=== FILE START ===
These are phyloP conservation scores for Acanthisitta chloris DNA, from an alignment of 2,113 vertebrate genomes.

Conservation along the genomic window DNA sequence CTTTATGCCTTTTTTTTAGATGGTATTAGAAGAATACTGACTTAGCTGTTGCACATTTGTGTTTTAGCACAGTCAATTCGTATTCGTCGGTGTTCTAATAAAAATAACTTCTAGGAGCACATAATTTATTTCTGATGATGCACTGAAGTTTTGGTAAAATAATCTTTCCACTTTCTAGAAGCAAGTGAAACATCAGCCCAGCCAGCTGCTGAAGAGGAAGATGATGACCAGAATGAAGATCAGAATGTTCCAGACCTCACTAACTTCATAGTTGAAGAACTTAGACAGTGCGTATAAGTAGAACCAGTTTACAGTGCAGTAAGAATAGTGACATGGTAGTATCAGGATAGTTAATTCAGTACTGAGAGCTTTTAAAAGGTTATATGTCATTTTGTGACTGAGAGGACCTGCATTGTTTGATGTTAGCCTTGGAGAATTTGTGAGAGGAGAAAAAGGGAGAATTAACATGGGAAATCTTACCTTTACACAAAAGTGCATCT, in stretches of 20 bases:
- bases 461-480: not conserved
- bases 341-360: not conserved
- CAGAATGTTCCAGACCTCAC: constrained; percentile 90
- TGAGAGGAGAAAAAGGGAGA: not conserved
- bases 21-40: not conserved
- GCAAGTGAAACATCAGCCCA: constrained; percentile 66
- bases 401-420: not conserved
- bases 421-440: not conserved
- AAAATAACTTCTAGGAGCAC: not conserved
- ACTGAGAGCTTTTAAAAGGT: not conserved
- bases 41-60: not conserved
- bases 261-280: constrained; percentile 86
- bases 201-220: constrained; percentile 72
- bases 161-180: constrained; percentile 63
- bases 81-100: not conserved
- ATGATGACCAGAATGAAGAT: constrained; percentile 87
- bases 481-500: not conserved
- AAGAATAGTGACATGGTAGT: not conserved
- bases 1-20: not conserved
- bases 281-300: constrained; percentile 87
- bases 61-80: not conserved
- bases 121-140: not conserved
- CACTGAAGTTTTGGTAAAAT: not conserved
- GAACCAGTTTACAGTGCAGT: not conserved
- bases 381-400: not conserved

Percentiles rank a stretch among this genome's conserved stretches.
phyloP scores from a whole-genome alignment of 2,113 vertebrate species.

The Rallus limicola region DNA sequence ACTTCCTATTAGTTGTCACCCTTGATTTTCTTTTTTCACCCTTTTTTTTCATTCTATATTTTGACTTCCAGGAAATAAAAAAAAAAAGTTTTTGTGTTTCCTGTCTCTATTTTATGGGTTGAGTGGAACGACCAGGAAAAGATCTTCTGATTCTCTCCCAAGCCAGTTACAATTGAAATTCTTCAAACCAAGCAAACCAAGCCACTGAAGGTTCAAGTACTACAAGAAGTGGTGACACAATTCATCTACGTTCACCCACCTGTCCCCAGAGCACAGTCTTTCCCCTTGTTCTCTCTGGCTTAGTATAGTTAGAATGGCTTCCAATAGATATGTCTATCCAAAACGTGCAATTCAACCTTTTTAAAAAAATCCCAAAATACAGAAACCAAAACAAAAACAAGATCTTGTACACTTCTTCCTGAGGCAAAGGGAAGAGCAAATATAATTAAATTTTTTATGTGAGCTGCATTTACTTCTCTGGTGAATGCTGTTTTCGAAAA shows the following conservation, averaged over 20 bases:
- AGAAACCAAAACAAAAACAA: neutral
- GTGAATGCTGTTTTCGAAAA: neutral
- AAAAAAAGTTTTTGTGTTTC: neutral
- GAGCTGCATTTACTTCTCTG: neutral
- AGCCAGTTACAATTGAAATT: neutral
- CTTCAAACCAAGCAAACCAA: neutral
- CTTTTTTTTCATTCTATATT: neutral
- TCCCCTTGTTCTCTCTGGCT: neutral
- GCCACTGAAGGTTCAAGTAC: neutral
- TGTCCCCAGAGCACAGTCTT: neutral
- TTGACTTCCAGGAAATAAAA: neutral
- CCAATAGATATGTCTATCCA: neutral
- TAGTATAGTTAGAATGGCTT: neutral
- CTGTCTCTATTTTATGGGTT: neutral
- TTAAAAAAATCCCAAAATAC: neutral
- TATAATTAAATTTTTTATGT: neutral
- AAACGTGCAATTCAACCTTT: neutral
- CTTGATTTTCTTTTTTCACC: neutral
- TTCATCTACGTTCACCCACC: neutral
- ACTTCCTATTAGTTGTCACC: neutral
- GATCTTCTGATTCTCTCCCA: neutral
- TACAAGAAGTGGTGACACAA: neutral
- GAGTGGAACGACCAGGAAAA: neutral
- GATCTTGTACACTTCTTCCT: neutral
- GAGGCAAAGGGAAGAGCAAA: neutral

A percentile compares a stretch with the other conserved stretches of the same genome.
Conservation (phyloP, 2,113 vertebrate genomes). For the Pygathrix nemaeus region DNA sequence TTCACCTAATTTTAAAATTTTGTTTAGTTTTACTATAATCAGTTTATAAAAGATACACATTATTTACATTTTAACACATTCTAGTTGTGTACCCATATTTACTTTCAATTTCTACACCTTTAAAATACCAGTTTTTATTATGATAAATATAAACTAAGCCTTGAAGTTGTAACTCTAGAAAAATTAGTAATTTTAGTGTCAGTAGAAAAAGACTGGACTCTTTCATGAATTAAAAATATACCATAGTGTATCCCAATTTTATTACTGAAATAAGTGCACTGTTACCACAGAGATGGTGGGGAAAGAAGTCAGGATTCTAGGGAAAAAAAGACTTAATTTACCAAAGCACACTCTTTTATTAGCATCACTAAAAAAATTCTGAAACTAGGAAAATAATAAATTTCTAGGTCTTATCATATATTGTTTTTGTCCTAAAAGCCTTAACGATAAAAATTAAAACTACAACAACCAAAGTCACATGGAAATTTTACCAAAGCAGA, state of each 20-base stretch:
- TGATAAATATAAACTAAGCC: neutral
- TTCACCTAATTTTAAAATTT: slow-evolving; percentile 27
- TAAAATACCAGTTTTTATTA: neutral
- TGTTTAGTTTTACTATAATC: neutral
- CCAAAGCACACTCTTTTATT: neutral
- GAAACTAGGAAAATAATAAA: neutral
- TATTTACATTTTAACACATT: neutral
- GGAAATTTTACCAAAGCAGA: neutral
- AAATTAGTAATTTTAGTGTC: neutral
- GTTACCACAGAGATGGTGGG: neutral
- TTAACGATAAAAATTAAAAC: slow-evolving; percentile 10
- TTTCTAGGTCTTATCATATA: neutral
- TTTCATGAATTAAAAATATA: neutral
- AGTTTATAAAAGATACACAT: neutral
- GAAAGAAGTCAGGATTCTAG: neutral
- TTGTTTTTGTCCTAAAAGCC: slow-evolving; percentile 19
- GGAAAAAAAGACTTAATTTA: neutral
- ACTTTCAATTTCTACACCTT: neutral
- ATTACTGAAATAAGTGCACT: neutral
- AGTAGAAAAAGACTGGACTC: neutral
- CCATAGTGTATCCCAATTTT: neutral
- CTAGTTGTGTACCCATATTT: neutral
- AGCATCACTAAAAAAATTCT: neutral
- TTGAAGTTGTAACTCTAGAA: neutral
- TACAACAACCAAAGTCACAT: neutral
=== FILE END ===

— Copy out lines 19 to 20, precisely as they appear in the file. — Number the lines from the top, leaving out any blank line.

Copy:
- bases 481-500: not conserved
- AAGAATAGTGACATGGTAGT: not conserved